JAMES ROBISON , Fundamentalist Preacher, 1980: I’m sick and tired of hearing about all of the radicals, and the perverts, and the liberals, and the leftists, and the Communists coming out of the closet! It’s time for God’s people to come out of the closet, out of the churches, and change America! We must do it!
Rev. Robinson epitomized the particular way the religious right described those who supported   progressive change in America:  as "radicals, perverts, liberals, leftists, and Communists."  This became the rhetoric by which the conservative leaders  of the country, especially in the South, characterized the progressive movement in America.
PAUL WEYRICH , Religious activist – Republican Party: The conservative movement, up to that point, was essentially an intellectual movement. It had some very powerful thinkers, but it didn’t have many troops. And as Stalin said of the Pope, “where are his divisions?”. Well, we [Republicans] didn’t have many divisions. When these folks became active, all of a sudden the conservative movement had lots of divisions. We were able to move literally millions of people. And this is something that we had literally no ability to do prior to that time. 
INTERVIEWER (off-camera): Literally millions? 
WEYRICH : Literally millions. 
Note Weyrich's terms:  The Republican Party was able to "move literally millions" of evangelical Christians by harnessing the agenda of social conservatives in the South to rhetoric of the evangelical tradition.  Some evangelical preachers may have felt it accorded with their own social perspective; at least some became useful voices for the politically conservative movement.  Conservative rhetoric worked for the evangelicals who believed it as well as for the neoconservatives who merely found it useful.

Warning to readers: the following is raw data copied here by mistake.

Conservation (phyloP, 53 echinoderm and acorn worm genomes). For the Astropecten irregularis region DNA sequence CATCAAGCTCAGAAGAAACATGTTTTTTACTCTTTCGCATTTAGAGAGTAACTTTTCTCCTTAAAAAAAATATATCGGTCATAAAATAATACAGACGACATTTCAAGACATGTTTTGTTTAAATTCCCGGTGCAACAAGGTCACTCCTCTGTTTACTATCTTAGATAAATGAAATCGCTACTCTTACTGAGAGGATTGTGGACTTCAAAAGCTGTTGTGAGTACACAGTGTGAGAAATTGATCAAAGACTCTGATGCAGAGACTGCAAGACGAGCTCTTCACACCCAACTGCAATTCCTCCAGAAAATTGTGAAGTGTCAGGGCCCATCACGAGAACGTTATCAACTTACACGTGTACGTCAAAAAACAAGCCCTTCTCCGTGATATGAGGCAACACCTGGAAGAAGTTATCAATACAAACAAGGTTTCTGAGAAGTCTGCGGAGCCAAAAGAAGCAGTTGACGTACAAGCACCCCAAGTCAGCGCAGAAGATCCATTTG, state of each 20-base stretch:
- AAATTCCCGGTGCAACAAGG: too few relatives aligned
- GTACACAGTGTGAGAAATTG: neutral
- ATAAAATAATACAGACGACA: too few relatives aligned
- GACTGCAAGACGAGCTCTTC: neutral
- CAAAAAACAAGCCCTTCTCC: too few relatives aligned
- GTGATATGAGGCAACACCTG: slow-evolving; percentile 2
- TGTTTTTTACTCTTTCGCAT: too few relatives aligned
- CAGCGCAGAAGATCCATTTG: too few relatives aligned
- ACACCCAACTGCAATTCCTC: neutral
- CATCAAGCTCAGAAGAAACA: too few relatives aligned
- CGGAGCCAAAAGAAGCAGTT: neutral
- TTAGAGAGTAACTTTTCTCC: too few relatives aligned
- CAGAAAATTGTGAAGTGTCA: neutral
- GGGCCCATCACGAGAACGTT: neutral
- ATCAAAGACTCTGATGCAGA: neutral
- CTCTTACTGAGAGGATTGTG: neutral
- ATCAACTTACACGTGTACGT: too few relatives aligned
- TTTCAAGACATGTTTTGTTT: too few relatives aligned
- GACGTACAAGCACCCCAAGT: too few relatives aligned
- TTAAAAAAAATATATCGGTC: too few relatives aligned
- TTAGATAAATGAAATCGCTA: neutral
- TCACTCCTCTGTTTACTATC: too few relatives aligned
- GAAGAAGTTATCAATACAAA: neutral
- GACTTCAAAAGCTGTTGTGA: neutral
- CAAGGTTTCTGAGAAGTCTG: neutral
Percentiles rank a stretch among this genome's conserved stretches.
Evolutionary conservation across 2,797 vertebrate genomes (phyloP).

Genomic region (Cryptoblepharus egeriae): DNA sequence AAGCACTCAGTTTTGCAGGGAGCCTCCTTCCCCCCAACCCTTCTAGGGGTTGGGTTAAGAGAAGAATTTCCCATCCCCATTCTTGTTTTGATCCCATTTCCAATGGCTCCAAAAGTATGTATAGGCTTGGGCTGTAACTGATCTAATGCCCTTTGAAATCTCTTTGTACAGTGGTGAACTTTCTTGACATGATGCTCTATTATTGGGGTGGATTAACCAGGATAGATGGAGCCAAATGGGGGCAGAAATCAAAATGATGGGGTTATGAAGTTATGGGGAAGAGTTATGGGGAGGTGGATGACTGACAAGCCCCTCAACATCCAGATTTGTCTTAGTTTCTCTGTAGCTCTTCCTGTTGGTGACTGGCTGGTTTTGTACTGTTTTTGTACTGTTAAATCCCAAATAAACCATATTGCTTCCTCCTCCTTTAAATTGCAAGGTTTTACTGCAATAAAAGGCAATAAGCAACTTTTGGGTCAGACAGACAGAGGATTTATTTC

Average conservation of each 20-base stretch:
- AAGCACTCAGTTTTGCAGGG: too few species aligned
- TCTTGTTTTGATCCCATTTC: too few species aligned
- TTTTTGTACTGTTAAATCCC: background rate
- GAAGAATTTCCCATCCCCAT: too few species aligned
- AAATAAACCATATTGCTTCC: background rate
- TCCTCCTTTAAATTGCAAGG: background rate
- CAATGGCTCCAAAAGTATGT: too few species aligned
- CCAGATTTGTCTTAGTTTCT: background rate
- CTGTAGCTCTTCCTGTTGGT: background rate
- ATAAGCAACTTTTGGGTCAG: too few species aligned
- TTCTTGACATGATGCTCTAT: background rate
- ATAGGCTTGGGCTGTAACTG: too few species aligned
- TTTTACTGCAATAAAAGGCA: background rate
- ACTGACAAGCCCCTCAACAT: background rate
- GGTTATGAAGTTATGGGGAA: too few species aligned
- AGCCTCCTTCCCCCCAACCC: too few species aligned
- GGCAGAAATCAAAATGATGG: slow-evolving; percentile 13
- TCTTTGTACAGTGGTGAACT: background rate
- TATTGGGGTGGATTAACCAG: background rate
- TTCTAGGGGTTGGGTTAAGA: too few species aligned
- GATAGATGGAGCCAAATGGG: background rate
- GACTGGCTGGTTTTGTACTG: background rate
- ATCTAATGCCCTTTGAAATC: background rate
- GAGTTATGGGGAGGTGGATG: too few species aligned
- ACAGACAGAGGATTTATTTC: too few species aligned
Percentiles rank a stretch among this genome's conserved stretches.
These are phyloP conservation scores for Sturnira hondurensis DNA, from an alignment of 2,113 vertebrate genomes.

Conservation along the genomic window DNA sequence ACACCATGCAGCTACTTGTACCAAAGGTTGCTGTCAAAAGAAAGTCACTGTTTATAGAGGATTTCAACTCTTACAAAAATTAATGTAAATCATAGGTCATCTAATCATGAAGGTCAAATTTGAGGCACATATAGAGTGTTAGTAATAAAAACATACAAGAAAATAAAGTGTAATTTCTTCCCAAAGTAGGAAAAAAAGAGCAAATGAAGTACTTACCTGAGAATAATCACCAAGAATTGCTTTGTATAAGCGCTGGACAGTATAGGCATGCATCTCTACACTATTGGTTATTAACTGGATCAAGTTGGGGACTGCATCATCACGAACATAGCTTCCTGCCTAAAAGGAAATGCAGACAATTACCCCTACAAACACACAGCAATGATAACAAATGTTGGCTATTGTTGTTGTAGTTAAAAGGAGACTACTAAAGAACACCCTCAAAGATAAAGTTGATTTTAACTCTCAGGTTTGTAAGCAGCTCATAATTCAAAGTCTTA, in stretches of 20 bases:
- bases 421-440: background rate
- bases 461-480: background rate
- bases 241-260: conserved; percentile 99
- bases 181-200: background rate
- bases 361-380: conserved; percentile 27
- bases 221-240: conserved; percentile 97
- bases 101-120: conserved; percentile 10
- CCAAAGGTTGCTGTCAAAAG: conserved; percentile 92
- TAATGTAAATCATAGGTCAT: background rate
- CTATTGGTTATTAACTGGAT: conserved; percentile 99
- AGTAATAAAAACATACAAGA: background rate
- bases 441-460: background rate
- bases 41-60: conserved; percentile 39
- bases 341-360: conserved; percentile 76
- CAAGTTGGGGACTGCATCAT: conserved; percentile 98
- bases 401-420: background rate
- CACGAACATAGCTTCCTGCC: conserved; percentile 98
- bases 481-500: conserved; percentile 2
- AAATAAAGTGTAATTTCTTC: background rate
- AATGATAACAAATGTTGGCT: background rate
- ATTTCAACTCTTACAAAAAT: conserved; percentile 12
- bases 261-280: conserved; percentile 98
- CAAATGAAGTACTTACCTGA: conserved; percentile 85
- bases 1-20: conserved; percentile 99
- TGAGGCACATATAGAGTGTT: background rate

VO: And at the beginning of 1981, Ronald Reagan took power in America. The religious vote was crucial in his election, because many millions of fundamentalists voted for the first time. And as they had hoped, many neoconservatives were given power in the new administration. Paul Wolfowitz became head of the State Department policy staff, while his close friend Richard Perle became the Assistant Secretary of Defense. And the head of Team B, Richard Pipes, became one of Reagan’s chief advisers. The neoconservatives believed that they now had the chance to implement their vision of America’s revolutionary destiny—to use the country’s power aggressively as a force for good in the world, in an epic battle to defeat the Soviet Union. It was a vision that they shared with millions of their new religious allies.
From PART TWO
WILLIAM KRISTOL , Chief of Staff to the Vice President, 1988-92: For Strauss, liberalism produced a decent way of life, and one that he thought was worth defending, but a dead end where nothing could be said to be true; one had no guidance on how to live, everything was relative. Strauss suggests that maybe we didn’t just have to sit there and accept that that was our fate. Politics could help shape the way people live, that politics could help shape the way that people live, teach them some good lessons about living decent and noble human lives. And can we think about what cultures, and what politics, what social orders produce more admirable human beings? I mean, that whole question was put back on the table by Strauss, I think. 
VO: The neoconservatives set out to reform America. And at the heart of their project was the political use of religion. Together with their long-term allies, the religious right, they began a campaign to bring moral and religious issues back into the center of conservative politics. It became known as the “culture wars.” 
[ TITLE : Christian Coalition commercial ] 
VO (on commercial) : Your tax dollars are being used to sponsor obscene and pornographic displays. 
PAT ROBERTSON : I don’t like Jesus Christ, who is my Lord and Savior, being dumped in a vat of urine by a homosexual, and then have my money to pay for it! I think that’s obscene. 
ROBERTSON : Satan, be gone! Out from this [unintelligible]! C’mon! 
VO: For the religious right, this campaign was a genuine attempt to renew the religious basis of American society. But for the neoconservatives, religion was a myth, like the myth of America as a unique nation that they had promoted in the Cold War. Strauss had taught that these myths were necessary to give ordinary people meaning and purpose, and so ensure a stable society.